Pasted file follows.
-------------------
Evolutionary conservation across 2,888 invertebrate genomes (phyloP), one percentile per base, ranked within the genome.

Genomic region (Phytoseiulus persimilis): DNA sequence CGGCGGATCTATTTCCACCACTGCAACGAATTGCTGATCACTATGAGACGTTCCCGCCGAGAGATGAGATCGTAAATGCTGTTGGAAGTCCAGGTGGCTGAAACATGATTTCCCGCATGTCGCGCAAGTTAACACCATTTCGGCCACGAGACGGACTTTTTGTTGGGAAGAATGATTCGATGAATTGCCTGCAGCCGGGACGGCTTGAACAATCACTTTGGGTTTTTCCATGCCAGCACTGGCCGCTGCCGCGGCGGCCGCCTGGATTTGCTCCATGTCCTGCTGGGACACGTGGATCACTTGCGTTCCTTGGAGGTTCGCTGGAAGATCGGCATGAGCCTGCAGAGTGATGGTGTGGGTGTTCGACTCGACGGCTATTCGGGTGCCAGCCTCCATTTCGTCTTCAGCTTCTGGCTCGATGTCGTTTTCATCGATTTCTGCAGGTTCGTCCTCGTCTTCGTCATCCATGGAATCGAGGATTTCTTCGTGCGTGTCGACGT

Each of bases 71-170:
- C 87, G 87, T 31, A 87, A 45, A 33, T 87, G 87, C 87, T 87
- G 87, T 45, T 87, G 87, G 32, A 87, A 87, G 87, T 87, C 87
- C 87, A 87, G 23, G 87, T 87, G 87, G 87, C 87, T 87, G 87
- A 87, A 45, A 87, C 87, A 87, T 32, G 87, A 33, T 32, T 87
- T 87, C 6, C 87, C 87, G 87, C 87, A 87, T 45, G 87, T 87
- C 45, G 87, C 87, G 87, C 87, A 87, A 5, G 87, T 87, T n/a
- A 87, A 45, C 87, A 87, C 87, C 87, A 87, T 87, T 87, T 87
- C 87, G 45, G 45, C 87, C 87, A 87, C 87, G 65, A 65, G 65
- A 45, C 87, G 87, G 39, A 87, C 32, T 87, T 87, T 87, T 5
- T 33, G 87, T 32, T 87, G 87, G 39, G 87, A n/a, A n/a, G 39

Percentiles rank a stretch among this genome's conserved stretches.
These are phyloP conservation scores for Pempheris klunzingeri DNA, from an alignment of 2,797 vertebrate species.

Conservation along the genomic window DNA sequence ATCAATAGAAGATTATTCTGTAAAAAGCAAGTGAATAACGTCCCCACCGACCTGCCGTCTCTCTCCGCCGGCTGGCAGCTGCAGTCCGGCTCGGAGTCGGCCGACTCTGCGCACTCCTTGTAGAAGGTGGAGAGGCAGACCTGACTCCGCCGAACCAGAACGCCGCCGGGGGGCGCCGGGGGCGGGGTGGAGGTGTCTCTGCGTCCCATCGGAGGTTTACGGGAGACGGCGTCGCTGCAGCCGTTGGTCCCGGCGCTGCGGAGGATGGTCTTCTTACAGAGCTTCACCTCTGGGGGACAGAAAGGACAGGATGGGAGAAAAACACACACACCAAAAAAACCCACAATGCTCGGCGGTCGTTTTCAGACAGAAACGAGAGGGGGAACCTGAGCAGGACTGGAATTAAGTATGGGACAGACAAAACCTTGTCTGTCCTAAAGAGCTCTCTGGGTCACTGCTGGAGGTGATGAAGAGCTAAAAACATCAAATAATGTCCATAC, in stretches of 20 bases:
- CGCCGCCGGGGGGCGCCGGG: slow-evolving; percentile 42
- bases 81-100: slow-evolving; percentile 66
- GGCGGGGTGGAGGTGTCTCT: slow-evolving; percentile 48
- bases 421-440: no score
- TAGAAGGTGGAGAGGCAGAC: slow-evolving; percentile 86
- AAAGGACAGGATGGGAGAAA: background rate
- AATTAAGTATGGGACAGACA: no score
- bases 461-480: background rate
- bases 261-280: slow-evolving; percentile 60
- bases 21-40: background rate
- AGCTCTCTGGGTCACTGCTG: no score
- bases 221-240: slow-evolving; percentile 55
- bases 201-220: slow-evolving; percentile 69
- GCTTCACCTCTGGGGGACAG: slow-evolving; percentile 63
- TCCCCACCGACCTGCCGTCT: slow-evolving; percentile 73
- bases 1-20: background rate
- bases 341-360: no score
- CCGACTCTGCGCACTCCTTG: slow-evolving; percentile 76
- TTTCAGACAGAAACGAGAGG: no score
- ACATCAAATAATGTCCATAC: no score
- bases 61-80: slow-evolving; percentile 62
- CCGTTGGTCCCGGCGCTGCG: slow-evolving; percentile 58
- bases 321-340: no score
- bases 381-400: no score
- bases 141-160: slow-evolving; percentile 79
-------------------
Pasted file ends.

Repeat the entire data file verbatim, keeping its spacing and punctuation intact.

Evolutionary conservation across 2,888 invertebrate genomes (phyloP), one percentile per base, ranked within the genome.

Genomic region (Phytoseiulus persimilis): DNA sequence CGGCGGATCTATTTCCACCACTGCAACGAATTGCTGATCACTATGAGACGTTCCCGCCGAGAGATGAGATCGTAAATGCTGTTGGAAGTCCAGGTGGCTGAAACATGATTTCCCGCATGTCGCGCAAGTTAACACCATTTCGGCCACGAGACGGACTTTTTGTTGGGAAGAATGATTCGATGAATTGCCTGCAGCCGGGACGGCTTGAACAATCACTTTGGGTTTTTCCATGCCAGCACTGGCCGCTGCCGCGGCGGCCGCCTGGATTTGCTCCATGTCCTGCTGGGACACGTGGATCACTTGCGTTCCTTGGAGGTTCGCTGGAAGATCGGCATGAGCCTGCAGAGTGATGGTGTGGGTGTTCGACTCGACGGCTATTCGGGTGCCAGCCTCCATTTCGTCTTCAGCTTCTGGCTCGATGTCGTTTTCATCGATTTCTGCAGGTTCGTCCTCGTCTTCGTCATCCATGGAATCGAGGATTTCTTCGTGCGTGTCGACGT

Each of bases 71-170:
- C 87, G 87, T 31, A 87, A 45, A 33, T 87, G 87, C 87, T 87
- G 87, T 45, T 87, G 87, G 32, A 87, A 87, G 87, T 87, C 87
- C 87, A 87, G 23, G 87, T 87, G 87, G 87, C 87, T 87, G 87
- A 87, A 45, A 87, C 87, A 87, T 32, G 87, A 33, T 32, T 87
- T 87, C 6, C 87, C 87, G 87, C 87, A 87, T 45, G 87, T 87
- C 45, G 87, C 87, G 87, C 87, A 87, A 5, G 87, T 87, T n/a
- A 87, A 45, C 87, A 87, C 87, C 87, A 87, T 87, T 87, T 87
- C 87, G 45, G 45, C 87, C 87, A 87, C 87, G 65, A 65, G 65
- A 45, C 87, G 87, G 39, A 87, C 32, T 87, T 87, T 87, T 5
- T 33, G 87, T 32, T 87, G 87, G 39, G 87, A n/a, A n/a, G 39

Percentiles rank a stretch among this genome's conserved stretches.
These are phyloP conservation scores for Pempheris klunzingeri DNA, from an alignment of 2,797 vertebrate species.

Conservation along the genomic window DNA sequence ATCAATAGAAGATTATTCTGTAAAAAGCAAGTGAATAACGTCCCCACCGACCTGCCGTCTCTCTCCGCCGGCTGGCAGCTGCAGTCCGGCTCGGAGTCGGCCGACTCTGCGCACTCCTTGTAGAAGGTGGAGAGGCAGACCTGACTCCGCCGAACCAGAACGCCGCCGGGGGGCGCCGGGGGCGGGGTGGAGGTGTCTCTGCGTCCCATCGGAGGTTTACGGGAGACGGCGTCGCTGCAGCCGTTGGTCCCGGCGCTGCGGAGGATGGTCTTCTTACAGAGCTTCACCTCTGGGGGACAGAAAGGACAGGATGGGAGAAAAACACACACACCAAAAAAACCCACAATGCTCGGCGGTCGTTTTCAGACAGAAACGAGAGGGGGAACCTGAGCAGGACTGGAATTAAGTATGGGACAGACAAAACCTTGTCTGTCCTAAAGAGCTCTCTGGGTCACTGCTGGAGGTGATGAAGAGCTAAAAACATCAAATAATGTCCATAC, in stretches of 20 bases:
- CGCCGCCGGGGGGCGCCGGG: slow-evolving; percentile 42
- bases 81-100: slow-evolving; percentile 66
- GGCGGGGTGGAGGTGTCTCT: slow-evolving; percentile 48
- bases 421-440: no score
- TAGAAGGTGGAGAGGCAGAC: slow-evolving; percentile 86
- AAAGGACAGGATGGGAGAAA: background rate
- AATTAAGTATGGGACAGACA: no score
- bases 461-480: background rate
- bases 261-280: slow-evolving; percentile 60
- bases 21-40: background rate
- AGCTCTCTGGGTCACTGCTG: no score
- bases 221-240: slow-evolving; percentile 55
- bases 201-220: slow-evolving; percentile 69
- GCTTCACCTCTGGGGGACAG: slow-evolving; percentile 63
- TCCCCACCGACCTGCCGTCT: slow-evolving; percentile 73
- bases 1-20: background rate
- bases 341-360: no score
- CCGACTCTGCGCACTCCTTG: slow-evolving; percentile 76
- TTTCAGACAGAAACGAGAGG: no score
- ACATCAAATAATGTCCATAC: no score
- bases 61-80: slow-evolving; percentile 62
- CCGTTGGTCCCGGCGCTGCG: slow-evolving; percentile 58
- bases 321-340: no score
- bases 381-400: no score
- bases 141-160: slow-evolving; percentile 79